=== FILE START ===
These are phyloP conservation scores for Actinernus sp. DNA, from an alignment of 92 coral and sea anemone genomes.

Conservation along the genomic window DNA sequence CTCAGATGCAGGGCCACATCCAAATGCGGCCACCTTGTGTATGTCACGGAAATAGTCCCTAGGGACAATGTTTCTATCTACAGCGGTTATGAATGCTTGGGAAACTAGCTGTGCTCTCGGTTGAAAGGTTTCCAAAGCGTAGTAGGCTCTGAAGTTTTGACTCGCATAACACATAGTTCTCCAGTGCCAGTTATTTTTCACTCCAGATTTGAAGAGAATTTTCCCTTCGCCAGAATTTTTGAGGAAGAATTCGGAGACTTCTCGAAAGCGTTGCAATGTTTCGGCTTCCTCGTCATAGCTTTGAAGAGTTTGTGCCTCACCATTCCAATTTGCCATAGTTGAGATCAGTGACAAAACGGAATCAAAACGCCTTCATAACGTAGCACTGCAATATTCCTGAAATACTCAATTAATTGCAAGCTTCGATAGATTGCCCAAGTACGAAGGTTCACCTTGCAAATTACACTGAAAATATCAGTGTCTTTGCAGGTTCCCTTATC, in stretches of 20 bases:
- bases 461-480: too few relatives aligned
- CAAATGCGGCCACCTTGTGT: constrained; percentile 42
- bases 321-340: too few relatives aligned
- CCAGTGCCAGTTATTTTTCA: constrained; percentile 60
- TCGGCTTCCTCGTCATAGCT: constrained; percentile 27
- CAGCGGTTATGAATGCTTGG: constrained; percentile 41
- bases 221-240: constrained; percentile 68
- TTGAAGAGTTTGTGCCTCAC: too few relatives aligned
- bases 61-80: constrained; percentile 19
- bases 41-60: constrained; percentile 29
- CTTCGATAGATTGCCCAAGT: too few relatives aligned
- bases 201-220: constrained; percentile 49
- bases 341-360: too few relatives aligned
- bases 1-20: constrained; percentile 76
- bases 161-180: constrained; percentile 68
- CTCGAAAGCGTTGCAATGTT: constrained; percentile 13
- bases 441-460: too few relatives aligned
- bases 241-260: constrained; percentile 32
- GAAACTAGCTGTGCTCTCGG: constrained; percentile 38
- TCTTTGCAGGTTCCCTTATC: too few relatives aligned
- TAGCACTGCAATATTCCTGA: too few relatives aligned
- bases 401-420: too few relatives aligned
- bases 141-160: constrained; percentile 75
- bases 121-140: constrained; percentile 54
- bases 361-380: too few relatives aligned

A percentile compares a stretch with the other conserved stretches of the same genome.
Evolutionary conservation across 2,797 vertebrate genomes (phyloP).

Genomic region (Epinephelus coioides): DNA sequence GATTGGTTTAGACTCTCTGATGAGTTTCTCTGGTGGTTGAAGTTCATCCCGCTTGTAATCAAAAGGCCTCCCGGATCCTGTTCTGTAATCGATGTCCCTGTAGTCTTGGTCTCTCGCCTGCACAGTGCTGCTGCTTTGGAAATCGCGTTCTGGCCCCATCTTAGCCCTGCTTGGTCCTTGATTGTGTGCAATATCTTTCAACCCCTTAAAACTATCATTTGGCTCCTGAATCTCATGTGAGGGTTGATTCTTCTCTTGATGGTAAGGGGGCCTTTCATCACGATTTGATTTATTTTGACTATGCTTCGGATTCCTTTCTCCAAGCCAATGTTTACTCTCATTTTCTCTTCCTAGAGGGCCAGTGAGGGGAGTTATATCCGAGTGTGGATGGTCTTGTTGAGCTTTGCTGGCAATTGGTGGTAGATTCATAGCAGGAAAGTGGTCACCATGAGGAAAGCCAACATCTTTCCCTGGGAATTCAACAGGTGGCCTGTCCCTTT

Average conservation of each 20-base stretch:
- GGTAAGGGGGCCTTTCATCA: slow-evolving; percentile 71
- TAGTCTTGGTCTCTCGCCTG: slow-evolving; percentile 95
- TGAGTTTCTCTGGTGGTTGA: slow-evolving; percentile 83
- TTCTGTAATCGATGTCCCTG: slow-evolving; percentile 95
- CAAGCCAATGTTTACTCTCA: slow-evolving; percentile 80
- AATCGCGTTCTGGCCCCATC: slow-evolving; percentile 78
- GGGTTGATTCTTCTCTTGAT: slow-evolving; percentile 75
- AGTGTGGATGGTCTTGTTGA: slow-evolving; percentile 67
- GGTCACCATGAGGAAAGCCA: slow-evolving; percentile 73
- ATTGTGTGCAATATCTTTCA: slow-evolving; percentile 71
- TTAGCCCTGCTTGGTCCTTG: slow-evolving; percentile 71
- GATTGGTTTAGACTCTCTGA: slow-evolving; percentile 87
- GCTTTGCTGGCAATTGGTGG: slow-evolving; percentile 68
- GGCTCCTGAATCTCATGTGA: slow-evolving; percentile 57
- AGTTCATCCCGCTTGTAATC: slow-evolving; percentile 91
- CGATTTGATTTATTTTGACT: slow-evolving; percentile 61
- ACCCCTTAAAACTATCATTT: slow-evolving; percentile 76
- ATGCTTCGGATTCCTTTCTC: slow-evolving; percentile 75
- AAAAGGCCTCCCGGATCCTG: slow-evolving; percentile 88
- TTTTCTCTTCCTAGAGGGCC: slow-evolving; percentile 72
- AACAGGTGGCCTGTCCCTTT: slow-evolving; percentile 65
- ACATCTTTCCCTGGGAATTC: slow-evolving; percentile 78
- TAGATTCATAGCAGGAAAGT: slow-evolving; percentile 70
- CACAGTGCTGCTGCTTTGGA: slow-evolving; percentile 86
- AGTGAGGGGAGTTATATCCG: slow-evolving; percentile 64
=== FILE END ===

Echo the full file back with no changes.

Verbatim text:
These are phyloP conservation scores for Actinernus sp. DNA, from an alignment of 92 coral and sea anemone genomes.

Conservation along the genomic window DNA sequence CTCAGATGCAGGGCCACATCCAAATGCGGCCACCTTGTGTATGTCACGGAAATAGTCCCTAGGGACAATGTTTCTATCTACAGCGGTTATGAATGCTTGGGAAACTAGCTGTGCTCTCGGTTGAAAGGTTTCCAAAGCGTAGTAGGCTCTGAAGTTTTGACTCGCATAACACATAGTTCTCCAGTGCCAGTTATTTTTCACTCCAGATTTGAAGAGAATTTTCCCTTCGCCAGAATTTTTGAGGAAGAATTCGGAGACTTCTCGAAAGCGTTGCAATGTTTCGGCTTCCTCGTCATAGCTTTGAAGAGTTTGTGCCTCACCATTCCAATTTGCCATAGTTGAGATCAGTGACAAAACGGAATCAAAACGCCTTCATAACGTAGCACTGCAATATTCCTGAAATACTCAATTAATTGCAAGCTTCGATAGATTGCCCAAGTACGAAGGTTCACCTTGCAAATTACACTGAAAATATCAGTGTCTTTGCAGGTTCCCTTATC, in stretches of 20 bases:
- bases 461-480: too few relatives aligned
- CAAATGCGGCCACCTTGTGT: constrained; percentile 42
- bases 321-340: too few relatives aligned
- CCAGTGCCAGTTATTTTTCA: constrained; percentile 60
- TCGGCTTCCTCGTCATAGCT: constrained; percentile 27
- CAGCGGTTATGAATGCTTGG: constrained; percentile 41
- bases 221-240: constrained; percentile 68
- TTGAAGAGTTTGTGCCTCAC: too few relatives aligned
- bases 61-80: constrained; percentile 19
- bases 41-60: constrained; percentile 29
- CTTCGATAGATTGCCCAAGT: too few relatives aligned
- bases 201-220: constrained; percentile 49
- bases 341-360: too few relatives aligned
- bases 1-20: constrained; percentile 76
- bases 161-180: constrained; percentile 68
- CTCGAAAGCGTTGCAATGTT: constrained; percentile 13
- bases 441-460: too few relatives aligned
- bases 241-260: constrained; percentile 32
- GAAACTAGCTGTGCTCTCGG: constrained; percentile 38
- TCTTTGCAGGTTCCCTTATC: too few relatives aligned
- TAGCACTGCAATATTCCTGA: too few relatives aligned
- bases 401-420: too few relatives aligned
- bases 141-160: constrained; percentile 75
- bases 121-140: constrained; percentile 54
- bases 361-380: too few relatives aligned

A percentile compares a stretch with the other conserved stretches of the same genome.
Evolutionary conservation across 2,797 vertebrate genomes (phyloP).

Genomic region (Epinephelus coioides): DNA sequence GATTGGTTTAGACTCTCTGATGAGTTTCTCTGGTGGTTGAAGTTCATCCCGCTTGTAATCAAAAGGCCTCCCGGATCCTGTTCTGTAATCGATGTCCCTGTAGTCTTGGTCTCTCGCCTGCACAGTGCTGCTGCTTTGGAAATCGCGTTCTGGCCCCATCTTAGCCCTGCTTGGTCCTTGATTGTGTGCAATATCTTTCAACCCCTTAAAACTATCATTTGGCTCCTGAATCTCATGTGAGGGTTGATTCTTCTCTTGATGGTAAGGGGGCCTTTCATCACGATTTGATTTATTTTGACTATGCTTCGGATTCCTTTCTCCAAGCCAATGTTTACTCTCATTTTCTCTTCCTAGAGGGCCAGTGAGGGGAGTTATATCCGAGTGTGGATGGTCTTGTTGAGCTTTGCTGGCAATTGGTGGTAGATTCATAGCAGGAAAGTGGTCACCATGAGGAAAGCCAACATCTTTCCCTGGGAATTCAACAGGTGGCCTGTCCCTTT

Average conservation of each 20-base stretch:
- GGTAAGGGGGCCTTTCATCA: slow-evolving; percentile 71
- TAGTCTTGGTCTCTCGCCTG: slow-evolving; percentile 95
- TGAGTTTCTCTGGTGGTTGA: slow-evolving; percentile 83
- TTCTGTAATCGATGTCCCTG: slow-evolving; percentile 95
- CAAGCCAATGTTTACTCTCA: slow-evolving; percentile 80
- AATCGCGTTCTGGCCCCATC: slow-evolving; percentile 78
- GGGTTGATTCTTCTCTTGAT: slow-evolving; percentile 75
- AGTGTGGATGGTCTTGTTGA: slow-evolving; percentile 67
- GGTCACCATGAGGAAAGCCA: slow-evolving; percentile 73
- ATTGTGTGCAATATCTTTCA: slow-evolving; percentile 71
- TTAGCCCTGCTTGGTCCTTG: slow-evolving; percentile 71
- GATTGGTTTAGACTCTCTGA: slow-evolving; percentile 87
- GCTTTGCTGGCAATTGGTGG: slow-evolving; percentile 68
- GGCTCCTGAATCTCATGTGA: slow-evolving; percentile 57
- AGTTCATCCCGCTTGTAATC: slow-evolving; percentile 91
- CGATTTGATTTATTTTGACT: slow-evolving; percentile 61
- ACCCCTTAAAACTATCATTT: slow-evolving; percentile 76
- ATGCTTCGGATTCCTTTCTC: slow-evolving; percentile 75
- AAAAGGCCTCCCGGATCCTG: slow-evolving; percentile 88
- TTTTCTCTTCCTAGAGGGCC: slow-evolving; percentile 72
- AACAGGTGGCCTGTCCCTTT: slow-evolving; percentile 65
- ACATCTTTCCCTGGGAATTC: slow-evolving; percentile 78
- TAGATTCATAGCAGGAAAGT: slow-evolving; percentile 70
- CACAGTGCTGCTGCTTTGGA: slow-evolving; percentile 86
- AGTGAGGGGAGTTATATCCG: slow-evolving; percentile 64